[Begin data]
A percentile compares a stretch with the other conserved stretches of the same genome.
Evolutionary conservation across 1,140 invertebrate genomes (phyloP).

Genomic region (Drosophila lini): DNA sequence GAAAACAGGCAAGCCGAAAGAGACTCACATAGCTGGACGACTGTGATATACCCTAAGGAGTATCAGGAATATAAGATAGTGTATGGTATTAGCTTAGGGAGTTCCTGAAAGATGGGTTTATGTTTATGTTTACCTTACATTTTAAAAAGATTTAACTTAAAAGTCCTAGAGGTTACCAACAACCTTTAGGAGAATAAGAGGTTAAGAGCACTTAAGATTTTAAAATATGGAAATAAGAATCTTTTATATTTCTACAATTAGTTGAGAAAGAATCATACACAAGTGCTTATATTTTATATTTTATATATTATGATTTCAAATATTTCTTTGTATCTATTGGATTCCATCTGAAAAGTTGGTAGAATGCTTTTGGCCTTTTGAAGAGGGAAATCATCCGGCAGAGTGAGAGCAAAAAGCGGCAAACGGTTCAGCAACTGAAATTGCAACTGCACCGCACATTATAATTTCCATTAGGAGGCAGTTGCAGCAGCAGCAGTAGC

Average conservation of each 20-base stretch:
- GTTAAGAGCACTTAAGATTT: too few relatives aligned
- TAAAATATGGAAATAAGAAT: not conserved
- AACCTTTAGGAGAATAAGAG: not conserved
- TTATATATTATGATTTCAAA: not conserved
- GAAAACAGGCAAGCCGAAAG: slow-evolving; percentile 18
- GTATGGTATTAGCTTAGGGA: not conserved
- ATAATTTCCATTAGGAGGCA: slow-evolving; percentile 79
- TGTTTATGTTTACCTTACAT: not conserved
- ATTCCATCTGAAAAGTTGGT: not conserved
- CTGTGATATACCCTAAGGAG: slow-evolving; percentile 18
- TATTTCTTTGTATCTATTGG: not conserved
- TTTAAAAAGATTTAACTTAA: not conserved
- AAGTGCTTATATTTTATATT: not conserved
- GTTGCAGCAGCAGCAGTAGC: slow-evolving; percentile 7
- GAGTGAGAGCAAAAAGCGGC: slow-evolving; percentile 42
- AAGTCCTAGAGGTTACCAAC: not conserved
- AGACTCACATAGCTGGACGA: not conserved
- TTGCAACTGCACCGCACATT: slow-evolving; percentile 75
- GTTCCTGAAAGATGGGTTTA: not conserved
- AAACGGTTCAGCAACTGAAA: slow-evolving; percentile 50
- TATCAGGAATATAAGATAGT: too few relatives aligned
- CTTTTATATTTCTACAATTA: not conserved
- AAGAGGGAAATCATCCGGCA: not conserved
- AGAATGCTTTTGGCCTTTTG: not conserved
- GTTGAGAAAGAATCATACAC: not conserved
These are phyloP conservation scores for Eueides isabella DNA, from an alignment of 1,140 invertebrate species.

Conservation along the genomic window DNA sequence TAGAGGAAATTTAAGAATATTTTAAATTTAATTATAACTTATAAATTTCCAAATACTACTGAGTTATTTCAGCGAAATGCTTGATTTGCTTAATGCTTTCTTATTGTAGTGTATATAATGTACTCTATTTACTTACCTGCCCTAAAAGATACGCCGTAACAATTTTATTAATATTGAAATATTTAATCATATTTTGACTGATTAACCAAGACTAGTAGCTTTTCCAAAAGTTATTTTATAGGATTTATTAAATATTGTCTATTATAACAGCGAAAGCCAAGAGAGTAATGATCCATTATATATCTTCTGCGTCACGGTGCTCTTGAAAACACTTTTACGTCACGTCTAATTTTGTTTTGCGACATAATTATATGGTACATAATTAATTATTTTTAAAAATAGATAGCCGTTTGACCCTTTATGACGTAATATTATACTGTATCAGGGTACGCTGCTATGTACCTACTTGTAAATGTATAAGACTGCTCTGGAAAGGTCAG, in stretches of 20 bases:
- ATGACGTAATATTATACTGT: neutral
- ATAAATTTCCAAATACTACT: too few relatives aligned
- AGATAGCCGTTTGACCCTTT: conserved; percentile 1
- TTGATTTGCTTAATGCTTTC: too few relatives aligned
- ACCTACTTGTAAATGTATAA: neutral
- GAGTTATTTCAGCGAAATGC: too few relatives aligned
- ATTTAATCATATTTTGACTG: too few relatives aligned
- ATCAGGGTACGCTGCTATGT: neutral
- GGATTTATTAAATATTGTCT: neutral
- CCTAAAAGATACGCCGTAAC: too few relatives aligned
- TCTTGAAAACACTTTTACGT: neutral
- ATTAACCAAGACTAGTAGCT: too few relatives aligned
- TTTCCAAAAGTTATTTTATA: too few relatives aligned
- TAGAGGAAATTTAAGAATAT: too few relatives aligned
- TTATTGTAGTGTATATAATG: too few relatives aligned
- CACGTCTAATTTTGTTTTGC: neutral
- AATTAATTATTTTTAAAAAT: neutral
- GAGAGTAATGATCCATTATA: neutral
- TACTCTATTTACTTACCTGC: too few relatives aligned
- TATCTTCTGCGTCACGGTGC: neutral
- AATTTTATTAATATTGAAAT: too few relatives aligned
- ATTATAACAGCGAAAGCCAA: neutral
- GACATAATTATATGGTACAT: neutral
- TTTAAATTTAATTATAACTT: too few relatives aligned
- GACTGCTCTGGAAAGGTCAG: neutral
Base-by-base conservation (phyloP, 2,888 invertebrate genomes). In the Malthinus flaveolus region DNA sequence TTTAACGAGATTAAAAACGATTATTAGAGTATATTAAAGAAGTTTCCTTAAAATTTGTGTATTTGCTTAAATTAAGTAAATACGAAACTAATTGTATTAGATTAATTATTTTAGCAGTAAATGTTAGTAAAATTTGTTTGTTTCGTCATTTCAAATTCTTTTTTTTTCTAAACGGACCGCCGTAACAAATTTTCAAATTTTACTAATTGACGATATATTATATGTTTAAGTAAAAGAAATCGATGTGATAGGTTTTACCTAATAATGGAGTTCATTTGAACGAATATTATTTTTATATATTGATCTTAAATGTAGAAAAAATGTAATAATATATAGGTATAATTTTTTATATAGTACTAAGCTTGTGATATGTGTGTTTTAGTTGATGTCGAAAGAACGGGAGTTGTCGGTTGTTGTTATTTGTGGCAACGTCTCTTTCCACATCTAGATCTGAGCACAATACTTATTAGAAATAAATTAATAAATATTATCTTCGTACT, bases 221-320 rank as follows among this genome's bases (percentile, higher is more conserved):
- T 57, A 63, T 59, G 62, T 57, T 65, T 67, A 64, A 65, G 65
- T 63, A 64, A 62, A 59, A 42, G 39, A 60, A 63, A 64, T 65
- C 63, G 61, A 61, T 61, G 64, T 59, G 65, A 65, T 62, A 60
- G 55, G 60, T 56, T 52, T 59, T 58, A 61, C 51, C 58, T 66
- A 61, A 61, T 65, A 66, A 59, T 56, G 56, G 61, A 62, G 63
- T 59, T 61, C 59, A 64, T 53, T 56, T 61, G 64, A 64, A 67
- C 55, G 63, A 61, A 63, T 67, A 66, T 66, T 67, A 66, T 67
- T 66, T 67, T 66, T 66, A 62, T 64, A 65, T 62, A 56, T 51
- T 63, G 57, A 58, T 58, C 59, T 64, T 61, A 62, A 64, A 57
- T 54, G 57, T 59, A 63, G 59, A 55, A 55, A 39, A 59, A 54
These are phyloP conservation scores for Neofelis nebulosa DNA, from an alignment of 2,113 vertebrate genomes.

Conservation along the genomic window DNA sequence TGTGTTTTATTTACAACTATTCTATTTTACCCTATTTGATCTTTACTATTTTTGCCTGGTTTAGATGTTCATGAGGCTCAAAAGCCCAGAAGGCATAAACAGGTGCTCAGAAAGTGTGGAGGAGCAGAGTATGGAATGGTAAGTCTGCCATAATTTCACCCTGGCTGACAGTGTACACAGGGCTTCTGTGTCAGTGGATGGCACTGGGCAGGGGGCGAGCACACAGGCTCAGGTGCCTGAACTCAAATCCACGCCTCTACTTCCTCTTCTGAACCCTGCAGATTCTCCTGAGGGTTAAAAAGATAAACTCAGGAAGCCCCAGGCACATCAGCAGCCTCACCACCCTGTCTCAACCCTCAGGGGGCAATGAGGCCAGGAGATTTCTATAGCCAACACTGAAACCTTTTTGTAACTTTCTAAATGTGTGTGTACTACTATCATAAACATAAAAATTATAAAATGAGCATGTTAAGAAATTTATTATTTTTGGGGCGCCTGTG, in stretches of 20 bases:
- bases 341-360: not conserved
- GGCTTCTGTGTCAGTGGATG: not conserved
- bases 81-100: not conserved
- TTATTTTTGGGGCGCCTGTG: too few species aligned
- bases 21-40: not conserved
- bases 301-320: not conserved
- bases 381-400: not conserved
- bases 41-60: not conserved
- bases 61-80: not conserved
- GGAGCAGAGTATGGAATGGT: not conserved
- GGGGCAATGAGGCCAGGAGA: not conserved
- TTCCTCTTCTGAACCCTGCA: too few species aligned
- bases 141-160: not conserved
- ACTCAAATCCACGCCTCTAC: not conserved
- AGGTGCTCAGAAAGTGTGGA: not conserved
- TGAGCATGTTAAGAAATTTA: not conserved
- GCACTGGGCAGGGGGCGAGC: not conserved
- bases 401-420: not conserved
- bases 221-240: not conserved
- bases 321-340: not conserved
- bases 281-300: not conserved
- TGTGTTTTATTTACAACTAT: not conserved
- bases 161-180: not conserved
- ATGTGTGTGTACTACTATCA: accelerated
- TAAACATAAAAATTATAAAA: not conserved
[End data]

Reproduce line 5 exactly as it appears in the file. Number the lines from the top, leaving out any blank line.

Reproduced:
- GTTAAGAGCACTTAAGATTT: too few relatives aligned